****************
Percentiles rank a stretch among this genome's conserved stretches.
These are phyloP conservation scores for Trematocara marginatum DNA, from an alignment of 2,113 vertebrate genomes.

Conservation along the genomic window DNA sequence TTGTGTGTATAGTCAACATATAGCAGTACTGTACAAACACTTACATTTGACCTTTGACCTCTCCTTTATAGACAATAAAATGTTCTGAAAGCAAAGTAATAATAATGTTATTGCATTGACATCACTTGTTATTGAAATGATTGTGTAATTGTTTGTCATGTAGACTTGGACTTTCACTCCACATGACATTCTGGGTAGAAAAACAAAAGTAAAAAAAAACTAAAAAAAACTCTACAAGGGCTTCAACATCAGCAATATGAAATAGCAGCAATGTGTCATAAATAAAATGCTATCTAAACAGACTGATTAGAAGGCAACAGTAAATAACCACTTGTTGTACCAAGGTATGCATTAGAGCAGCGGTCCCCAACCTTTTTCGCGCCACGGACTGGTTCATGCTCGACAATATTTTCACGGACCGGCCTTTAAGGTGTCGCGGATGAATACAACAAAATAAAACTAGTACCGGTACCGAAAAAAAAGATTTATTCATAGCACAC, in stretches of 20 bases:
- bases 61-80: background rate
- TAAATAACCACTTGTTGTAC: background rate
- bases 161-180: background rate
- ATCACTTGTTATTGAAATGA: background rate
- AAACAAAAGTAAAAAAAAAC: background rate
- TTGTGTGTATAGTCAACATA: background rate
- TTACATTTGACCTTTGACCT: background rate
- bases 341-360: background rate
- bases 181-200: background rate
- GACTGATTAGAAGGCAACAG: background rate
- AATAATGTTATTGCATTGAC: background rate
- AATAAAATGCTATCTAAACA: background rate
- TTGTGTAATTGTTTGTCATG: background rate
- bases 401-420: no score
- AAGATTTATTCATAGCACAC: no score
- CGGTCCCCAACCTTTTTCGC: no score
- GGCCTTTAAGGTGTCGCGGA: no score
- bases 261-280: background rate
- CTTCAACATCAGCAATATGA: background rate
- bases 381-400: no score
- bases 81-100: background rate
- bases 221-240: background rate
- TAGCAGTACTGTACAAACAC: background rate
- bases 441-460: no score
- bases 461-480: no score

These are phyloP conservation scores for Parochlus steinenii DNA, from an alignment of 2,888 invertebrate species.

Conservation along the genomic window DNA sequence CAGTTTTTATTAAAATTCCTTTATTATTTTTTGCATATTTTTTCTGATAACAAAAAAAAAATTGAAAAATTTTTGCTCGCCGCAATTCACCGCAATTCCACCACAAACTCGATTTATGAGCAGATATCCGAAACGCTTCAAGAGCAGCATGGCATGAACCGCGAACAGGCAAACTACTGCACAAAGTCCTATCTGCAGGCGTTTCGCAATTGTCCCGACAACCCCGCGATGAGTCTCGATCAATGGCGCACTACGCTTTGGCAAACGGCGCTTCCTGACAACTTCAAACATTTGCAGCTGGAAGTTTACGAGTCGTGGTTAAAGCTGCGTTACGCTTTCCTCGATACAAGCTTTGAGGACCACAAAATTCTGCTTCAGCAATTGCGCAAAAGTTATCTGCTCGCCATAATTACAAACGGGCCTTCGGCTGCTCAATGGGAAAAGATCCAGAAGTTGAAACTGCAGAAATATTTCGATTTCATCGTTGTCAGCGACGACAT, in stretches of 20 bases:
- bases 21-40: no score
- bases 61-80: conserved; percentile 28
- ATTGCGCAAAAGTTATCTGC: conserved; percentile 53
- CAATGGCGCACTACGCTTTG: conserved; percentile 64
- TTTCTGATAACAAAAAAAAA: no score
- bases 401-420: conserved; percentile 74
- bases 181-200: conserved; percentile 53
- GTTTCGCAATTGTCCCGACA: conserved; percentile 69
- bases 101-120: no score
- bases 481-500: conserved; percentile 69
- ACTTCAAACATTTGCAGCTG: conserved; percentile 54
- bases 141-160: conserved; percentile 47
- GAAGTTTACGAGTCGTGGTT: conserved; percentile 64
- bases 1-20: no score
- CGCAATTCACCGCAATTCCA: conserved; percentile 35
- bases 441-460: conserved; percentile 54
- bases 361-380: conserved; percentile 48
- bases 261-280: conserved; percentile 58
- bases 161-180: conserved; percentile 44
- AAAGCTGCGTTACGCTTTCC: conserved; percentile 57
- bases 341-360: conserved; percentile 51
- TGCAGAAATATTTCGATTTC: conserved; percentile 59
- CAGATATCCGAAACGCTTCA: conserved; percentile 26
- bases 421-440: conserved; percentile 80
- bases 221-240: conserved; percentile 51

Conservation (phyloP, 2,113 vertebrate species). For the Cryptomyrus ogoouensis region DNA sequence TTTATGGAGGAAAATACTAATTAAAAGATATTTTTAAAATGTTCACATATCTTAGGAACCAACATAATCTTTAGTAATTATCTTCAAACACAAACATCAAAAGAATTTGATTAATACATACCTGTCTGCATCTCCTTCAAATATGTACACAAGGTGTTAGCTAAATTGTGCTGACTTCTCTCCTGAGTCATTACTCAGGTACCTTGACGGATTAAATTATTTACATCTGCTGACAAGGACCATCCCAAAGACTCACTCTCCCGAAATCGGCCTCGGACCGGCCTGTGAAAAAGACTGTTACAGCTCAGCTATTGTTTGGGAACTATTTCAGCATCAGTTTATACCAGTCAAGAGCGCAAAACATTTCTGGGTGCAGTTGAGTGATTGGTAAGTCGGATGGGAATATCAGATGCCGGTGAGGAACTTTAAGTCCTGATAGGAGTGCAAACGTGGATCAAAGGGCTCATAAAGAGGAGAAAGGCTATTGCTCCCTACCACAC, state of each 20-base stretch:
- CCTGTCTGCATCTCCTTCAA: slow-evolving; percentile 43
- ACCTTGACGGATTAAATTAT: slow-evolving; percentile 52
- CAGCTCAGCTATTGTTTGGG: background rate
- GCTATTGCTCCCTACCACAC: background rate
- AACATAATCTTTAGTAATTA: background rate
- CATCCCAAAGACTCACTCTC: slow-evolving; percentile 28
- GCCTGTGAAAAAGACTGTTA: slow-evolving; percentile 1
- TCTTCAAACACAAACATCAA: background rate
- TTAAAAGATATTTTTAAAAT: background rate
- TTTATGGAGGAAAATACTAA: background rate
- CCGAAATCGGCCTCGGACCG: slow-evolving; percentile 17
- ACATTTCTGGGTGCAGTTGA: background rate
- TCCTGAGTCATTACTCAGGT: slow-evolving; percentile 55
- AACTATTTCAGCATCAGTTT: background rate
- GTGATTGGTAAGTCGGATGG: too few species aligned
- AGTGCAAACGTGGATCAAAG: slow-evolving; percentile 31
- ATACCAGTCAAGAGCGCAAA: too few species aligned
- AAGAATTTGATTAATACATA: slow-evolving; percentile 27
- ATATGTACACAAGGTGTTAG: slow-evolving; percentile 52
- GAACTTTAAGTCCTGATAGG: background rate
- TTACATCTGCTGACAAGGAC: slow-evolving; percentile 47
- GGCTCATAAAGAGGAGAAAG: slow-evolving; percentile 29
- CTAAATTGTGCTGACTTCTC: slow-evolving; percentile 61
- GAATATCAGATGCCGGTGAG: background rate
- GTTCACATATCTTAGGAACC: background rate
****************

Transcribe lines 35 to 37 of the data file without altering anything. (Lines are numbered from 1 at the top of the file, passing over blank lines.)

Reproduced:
- TTTCTGATAACAAAAAAAAA: no score
- bases 401-420: conserved; percentile 74
- bases 181-200: conserved; percentile 53